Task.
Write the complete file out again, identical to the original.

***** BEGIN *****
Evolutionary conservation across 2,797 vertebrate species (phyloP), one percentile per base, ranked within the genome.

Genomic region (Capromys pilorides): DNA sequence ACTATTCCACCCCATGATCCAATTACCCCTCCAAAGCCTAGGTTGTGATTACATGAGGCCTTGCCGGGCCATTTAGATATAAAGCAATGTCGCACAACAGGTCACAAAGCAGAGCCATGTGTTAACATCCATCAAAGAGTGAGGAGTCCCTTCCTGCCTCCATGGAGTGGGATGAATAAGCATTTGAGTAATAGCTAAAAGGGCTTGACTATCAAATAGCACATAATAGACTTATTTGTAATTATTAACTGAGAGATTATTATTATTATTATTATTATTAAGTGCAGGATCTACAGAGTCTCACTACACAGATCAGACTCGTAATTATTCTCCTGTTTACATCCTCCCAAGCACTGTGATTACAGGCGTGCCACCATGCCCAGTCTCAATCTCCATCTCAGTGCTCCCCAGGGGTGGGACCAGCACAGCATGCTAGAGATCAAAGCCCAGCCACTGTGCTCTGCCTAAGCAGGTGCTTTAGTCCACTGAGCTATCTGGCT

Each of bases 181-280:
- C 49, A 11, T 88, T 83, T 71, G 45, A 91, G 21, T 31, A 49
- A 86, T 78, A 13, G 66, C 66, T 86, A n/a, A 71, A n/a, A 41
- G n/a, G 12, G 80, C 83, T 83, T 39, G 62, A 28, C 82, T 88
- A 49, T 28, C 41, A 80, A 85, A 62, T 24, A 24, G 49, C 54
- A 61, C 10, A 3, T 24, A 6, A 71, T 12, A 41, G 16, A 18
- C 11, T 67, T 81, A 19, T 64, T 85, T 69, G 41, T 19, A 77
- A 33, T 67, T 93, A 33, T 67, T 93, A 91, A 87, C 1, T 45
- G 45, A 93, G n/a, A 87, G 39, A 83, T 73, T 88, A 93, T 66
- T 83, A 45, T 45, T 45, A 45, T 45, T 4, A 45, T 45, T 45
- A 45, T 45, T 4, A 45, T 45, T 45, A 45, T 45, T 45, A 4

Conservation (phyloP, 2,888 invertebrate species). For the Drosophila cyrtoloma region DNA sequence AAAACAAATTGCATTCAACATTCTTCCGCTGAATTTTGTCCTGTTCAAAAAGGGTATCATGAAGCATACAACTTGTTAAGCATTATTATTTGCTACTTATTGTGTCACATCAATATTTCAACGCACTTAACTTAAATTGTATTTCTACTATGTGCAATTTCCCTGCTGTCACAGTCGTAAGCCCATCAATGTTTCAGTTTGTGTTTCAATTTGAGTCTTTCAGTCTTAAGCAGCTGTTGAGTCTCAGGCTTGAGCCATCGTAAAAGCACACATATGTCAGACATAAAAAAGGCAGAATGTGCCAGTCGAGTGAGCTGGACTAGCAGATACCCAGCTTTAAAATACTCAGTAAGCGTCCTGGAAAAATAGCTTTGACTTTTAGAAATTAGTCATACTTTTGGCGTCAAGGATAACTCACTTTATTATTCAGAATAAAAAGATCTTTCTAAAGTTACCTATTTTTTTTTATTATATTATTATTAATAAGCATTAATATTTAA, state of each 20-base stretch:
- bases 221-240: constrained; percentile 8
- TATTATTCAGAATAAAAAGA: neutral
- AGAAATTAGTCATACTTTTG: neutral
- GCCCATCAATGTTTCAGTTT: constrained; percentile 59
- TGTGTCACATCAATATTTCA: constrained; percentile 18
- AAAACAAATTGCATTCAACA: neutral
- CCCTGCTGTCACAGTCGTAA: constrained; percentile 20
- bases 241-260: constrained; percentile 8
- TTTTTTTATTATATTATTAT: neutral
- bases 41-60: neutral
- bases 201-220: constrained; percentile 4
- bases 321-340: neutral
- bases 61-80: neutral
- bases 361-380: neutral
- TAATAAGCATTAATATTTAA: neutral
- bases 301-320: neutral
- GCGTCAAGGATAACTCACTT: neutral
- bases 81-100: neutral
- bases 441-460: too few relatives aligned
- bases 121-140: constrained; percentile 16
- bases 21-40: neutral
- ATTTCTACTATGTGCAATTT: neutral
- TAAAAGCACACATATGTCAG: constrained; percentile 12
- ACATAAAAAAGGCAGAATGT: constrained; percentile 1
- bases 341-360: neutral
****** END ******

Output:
Evolutionary conservation across 2,797 vertebrate species (phyloP), one percentile per base, ranked within the genome.

Genomic region (Capromys pilorides): DNA sequence ACTATTCCACCCCATGATCCAATTACCCCTCCAAAGCCTAGGTTGTGATTACATGAGGCCTTGCCGGGCCATTTAGATATAAAGCAATGTCGCACAACAGGTCACAAAGCAGAGCCATGTGTTAACATCCATCAAAGAGTGAGGAGTCCCTTCCTGCCTCCATGGAGTGGGATGAATAAGCATTTGAGTAATAGCTAAAAGGGCTTGACTATCAAATAGCACATAATAGACTTATTTGTAATTATTAACTGAGAGATTATTATTATTATTATTATTATTAAGTGCAGGATCTACAGAGTCTCACTACACAGATCAGACTCGTAATTATTCTCCTGTTTACATCCTCCCAAGCACTGTGATTACAGGCGTGCCACCATGCCCAGTCTCAATCTCCATCTCAGTGCTCCCCAGGGGTGGGACCAGCACAGCATGCTAGAGATCAAAGCCCAGCCACTGTGCTCTGCCTAAGCAGGTGCTTTAGTCCACTGAGCTATCTGGCT

Each of bases 181-280:
- C 49, A 11, T 88, T 83, T 71, G 45, A 91, G 21, T 31, A 49
- A 86, T 78, A 13, G 66, C 66, T 86, A n/a, A 71, A n/a, A 41
- G n/a, G 12, G 80, C 83, T 83, T 39, G 62, A 28, C 82, T 88
- A 49, T 28, C 41, A 80, A 85, A 62, T 24, A 24, G 49, C 54
- A 61, C 10, A 3, T 24, A 6, A 71, T 12, A 41, G 16, A 18
- C 11, T 67, T 81, A 19, T 64, T 85, T 69, G 41, T 19, A 77
- A 33, T 67, T 93, A 33, T 67, T 93, A 91, A 87, C 1, T 45
- G 45, A 93, G n/a, A 87, G 39, A 83, T 73, T 88, A 93, T 66
- T 83, A 45, T 45, T 45, A 45, T 45, T 4, A 45, T 45, T 45
- A 45, T 45, T 4, A 45, T 45, T 45, A 45, T 45, T 45, A 4

Conservation (phyloP, 2,888 invertebrate species). For the Drosophila cyrtoloma region DNA sequence AAAACAAATTGCATTCAACATTCTTCCGCTGAATTTTGTCCTGTTCAAAAAGGGTATCATGAAGCATACAACTTGTTAAGCATTATTATTTGCTACTTATTGTGTCACATCAATATTTCAACGCACTTAACTTAAATTGTATTTCTACTATGTGCAATTTCCCTGCTGTCACAGTCGTAAGCCCATCAATGTTTCAGTTTGTGTTTCAATTTGAGTCTTTCAGTCTTAAGCAGCTGTTGAGTCTCAGGCTTGAGCCATCGTAAAAGCACACATATGTCAGACATAAAAAAGGCAGAATGTGCCAGTCGAGTGAGCTGGACTAGCAGATACCCAGCTTTAAAATACTCAGTAAGCGTCCTGGAAAAATAGCTTTGACTTTTAGAAATTAGTCATACTTTTGGCGTCAAGGATAACTCACTTTATTATTCAGAATAAAAAGATCTTTCTAAAGTTACCTATTTTTTTTTATTATATTATTATTAATAAGCATTAATATTTAA, state of each 20-base stretch:
- bases 221-240: constrained; percentile 8
- TATTATTCAGAATAAAAAGA: neutral
- AGAAATTAGTCATACTTTTG: neutral
- GCCCATCAATGTTTCAGTTT: constrained; percentile 59
- TGTGTCACATCAATATTTCA: constrained; percentile 18
- AAAACAAATTGCATTCAACA: neutral
- CCCTGCTGTCACAGTCGTAA: constrained; percentile 20
- bases 241-260: constrained; percentile 8
- TTTTTTTATTATATTATTAT: neutral
- bases 41-60: neutral
- bases 201-220: constrained; percentile 4
- bases 321-340: neutral
- bases 61-80: neutral
- bases 361-380: neutral
- TAATAAGCATTAATATTTAA: neutral
- bases 301-320: neutral
- GCGTCAAGGATAACTCACTT: neutral
- bases 81-100: neutral
- bases 441-460: too few relatives aligned
- bases 121-140: constrained; percentile 16
- bases 21-40: neutral
- ATTTCTACTATGTGCAATTT: neutral
- TAAAAGCACACATATGTCAG: constrained; percentile 12
- ACATAAAAAAGGCAGAATGT: constrained; percentile 1
- bases 341-360: neutral